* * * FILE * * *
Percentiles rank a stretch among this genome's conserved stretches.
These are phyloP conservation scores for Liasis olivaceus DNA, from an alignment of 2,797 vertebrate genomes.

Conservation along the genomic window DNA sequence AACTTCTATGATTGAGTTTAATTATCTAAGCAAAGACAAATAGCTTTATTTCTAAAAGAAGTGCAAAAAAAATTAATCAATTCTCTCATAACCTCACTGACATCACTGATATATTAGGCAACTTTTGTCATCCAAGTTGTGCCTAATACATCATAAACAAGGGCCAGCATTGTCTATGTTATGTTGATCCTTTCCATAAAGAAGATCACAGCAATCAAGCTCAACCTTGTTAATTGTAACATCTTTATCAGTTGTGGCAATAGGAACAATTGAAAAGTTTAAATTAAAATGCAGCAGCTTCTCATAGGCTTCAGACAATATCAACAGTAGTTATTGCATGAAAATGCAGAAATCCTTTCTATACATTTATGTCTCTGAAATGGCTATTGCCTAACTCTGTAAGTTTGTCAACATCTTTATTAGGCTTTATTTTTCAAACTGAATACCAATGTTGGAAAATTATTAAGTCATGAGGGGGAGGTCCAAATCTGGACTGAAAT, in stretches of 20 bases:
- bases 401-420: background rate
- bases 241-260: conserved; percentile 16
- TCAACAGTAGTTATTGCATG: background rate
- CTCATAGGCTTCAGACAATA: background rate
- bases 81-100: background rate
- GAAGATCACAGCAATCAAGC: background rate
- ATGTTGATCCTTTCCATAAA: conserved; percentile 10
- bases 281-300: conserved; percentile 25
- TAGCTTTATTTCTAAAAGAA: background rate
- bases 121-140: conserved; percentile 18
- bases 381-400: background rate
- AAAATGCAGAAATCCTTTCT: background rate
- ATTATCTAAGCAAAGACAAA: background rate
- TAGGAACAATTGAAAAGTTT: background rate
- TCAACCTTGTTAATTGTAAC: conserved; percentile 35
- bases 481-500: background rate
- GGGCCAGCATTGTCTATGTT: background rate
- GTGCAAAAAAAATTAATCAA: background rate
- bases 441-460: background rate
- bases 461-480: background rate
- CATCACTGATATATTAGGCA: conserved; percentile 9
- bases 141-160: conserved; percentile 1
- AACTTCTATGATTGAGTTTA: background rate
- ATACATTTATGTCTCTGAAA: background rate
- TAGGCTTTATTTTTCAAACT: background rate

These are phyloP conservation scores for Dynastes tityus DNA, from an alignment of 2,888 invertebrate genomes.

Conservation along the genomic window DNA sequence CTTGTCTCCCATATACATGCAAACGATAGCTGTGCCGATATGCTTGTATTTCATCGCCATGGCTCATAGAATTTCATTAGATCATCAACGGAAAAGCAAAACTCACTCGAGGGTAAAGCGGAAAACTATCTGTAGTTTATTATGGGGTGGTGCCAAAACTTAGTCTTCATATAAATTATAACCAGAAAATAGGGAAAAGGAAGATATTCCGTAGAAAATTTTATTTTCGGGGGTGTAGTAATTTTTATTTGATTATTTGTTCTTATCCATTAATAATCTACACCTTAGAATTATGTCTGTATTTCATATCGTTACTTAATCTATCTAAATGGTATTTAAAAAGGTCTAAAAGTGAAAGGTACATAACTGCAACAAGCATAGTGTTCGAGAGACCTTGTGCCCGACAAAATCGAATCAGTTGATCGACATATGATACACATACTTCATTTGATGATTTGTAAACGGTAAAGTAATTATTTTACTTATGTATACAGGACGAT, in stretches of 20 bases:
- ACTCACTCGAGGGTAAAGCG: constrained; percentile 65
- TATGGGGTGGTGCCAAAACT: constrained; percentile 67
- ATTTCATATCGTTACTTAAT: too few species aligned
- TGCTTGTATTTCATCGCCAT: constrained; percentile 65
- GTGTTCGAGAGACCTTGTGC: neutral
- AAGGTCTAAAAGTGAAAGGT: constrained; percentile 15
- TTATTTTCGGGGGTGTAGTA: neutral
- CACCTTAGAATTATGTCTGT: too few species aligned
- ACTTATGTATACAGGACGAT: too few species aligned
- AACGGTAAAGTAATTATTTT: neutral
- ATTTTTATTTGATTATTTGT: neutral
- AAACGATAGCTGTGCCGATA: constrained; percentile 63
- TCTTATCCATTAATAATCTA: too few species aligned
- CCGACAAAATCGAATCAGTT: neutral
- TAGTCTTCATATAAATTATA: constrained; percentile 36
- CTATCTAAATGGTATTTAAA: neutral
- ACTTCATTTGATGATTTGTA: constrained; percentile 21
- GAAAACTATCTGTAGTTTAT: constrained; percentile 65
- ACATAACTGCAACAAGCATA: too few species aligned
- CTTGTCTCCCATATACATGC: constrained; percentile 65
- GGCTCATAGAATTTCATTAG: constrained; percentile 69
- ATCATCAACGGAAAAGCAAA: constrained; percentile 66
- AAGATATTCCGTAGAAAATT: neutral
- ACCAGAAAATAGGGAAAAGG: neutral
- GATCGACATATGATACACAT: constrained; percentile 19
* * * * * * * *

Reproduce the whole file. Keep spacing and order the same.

Percentiles rank a stretch among this genome's conserved stretches.
These are phyloP conservation scores for Liasis olivaceus DNA, from an alignment of 2,797 vertebrate genomes.

Conservation along the genomic window DNA sequence AACTTCTATGATTGAGTTTAATTATCTAAGCAAAGACAAATAGCTTTATTTCTAAAAGAAGTGCAAAAAAAATTAATCAATTCTCTCATAACCTCACTGACATCACTGATATATTAGGCAACTTTTGTCATCCAAGTTGTGCCTAATACATCATAAACAAGGGCCAGCATTGTCTATGTTATGTTGATCCTTTCCATAAAGAAGATCACAGCAATCAAGCTCAACCTTGTTAATTGTAACATCTTTATCAGTTGTGGCAATAGGAACAATTGAAAAGTTTAAATTAAAATGCAGCAGCTTCTCATAGGCTTCAGACAATATCAACAGTAGTTATTGCATGAAAATGCAGAAATCCTTTCTATACATTTATGTCTCTGAAATGGCTATTGCCTAACTCTGTAAGTTTGTCAACATCTTTATTAGGCTTTATTTTTCAAACTGAATACCAATGTTGGAAAATTATTAAGTCATGAGGGGGAGGTCCAAATCTGGACTGAAAT, in stretches of 20 bases:
- bases 401-420: background rate
- bases 241-260: conserved; percentile 16
- TCAACAGTAGTTATTGCATG: background rate
- CTCATAGGCTTCAGACAATA: background rate
- bases 81-100: background rate
- GAAGATCACAGCAATCAAGC: background rate
- ATGTTGATCCTTTCCATAAA: conserved; percentile 10
- bases 281-300: conserved; percentile 25
- TAGCTTTATTTCTAAAAGAA: background rate
- bases 121-140: conserved; percentile 18
- bases 381-400: background rate
- AAAATGCAGAAATCCTTTCT: background rate
- ATTATCTAAGCAAAGACAAA: background rate
- TAGGAACAATTGAAAAGTTT: background rate
- TCAACCTTGTTAATTGTAAC: conserved; percentile 35
- bases 481-500: background rate
- GGGCCAGCATTGTCTATGTT: background rate
- GTGCAAAAAAAATTAATCAA: background rate
- bases 441-460: background rate
- bases 461-480: background rate
- CATCACTGATATATTAGGCA: conserved; percentile 9
- bases 141-160: conserved; percentile 1
- AACTTCTATGATTGAGTTTA: background rate
- ATACATTTATGTCTCTGAAA: background rate
- TAGGCTTTATTTTTCAAACT: background rate

These are phyloP conservation scores for Dynastes tityus DNA, from an alignment of 2,888 invertebrate genomes.

Conservation along the genomic window DNA sequence CTTGTCTCCCATATACATGCAAACGATAGCTGTGCCGATATGCTTGTATTTCATCGCCATGGCTCATAGAATTTCATTAGATCATCAACGGAAAAGCAAAACTCACTCGAGGGTAAAGCGGAAAACTATCTGTAGTTTATTATGGGGTGGTGCCAAAACTTAGTCTTCATATAAATTATAACCAGAAAATAGGGAAAAGGAAGATATTCCGTAGAAAATTTTATTTTCGGGGGTGTAGTAATTTTTATTTGATTATTTGTTCTTATCCATTAATAATCTACACCTTAGAATTATGTCTGTATTTCATATCGTTACTTAATCTATCTAAATGGTATTTAAAAAGGTCTAAAAGTGAAAGGTACATAACTGCAACAAGCATAGTGTTCGAGAGACCTTGTGCCCGACAAAATCGAATCAGTTGATCGACATATGATACACATACTTCATTTGATGATTTGTAAACGGTAAAGTAATTATTTTACTTATGTATACAGGACGAT, in stretches of 20 bases:
- ACTCACTCGAGGGTAAAGCG: constrained; percentile 65
- TATGGGGTGGTGCCAAAACT: constrained; percentile 67
- ATTTCATATCGTTACTTAAT: too few species aligned
- TGCTTGTATTTCATCGCCAT: constrained; percentile 65
- GTGTTCGAGAGACCTTGTGC: neutral
- AAGGTCTAAAAGTGAAAGGT: constrained; percentile 15
- TTATTTTCGGGGGTGTAGTA: neutral
- CACCTTAGAATTATGTCTGT: too few species aligned
- ACTTATGTATACAGGACGAT: too few species aligned
- AACGGTAAAGTAATTATTTT: neutral
- ATTTTTATTTGATTATTTGT: neutral
- AAACGATAGCTGTGCCGATA: constrained; percentile 63
- TCTTATCCATTAATAATCTA: too few species aligned
- CCGACAAAATCGAATCAGTT: neutral
- TAGTCTTCATATAAATTATA: constrained; percentile 36
- CTATCTAAATGGTATTTAAA: neutral
- ACTTCATTTGATGATTTGTA: constrained; percentile 21
- GAAAACTATCTGTAGTTTAT: constrained; percentile 65
- ACATAACTGCAACAAGCATA: too few species aligned
- CTTGTCTCCCATATACATGC: constrained; percentile 65
- GGCTCATAGAATTTCATTAG: constrained; percentile 69
- ATCATCAACGGAAAAGCAAA: constrained; percentile 66
- AAGATATTCCGTAGAAAATT: neutral
- ACCAGAAAATAGGGAAAAGG: neutral
- GATCGACATATGATACACAT: constrained; percentile 19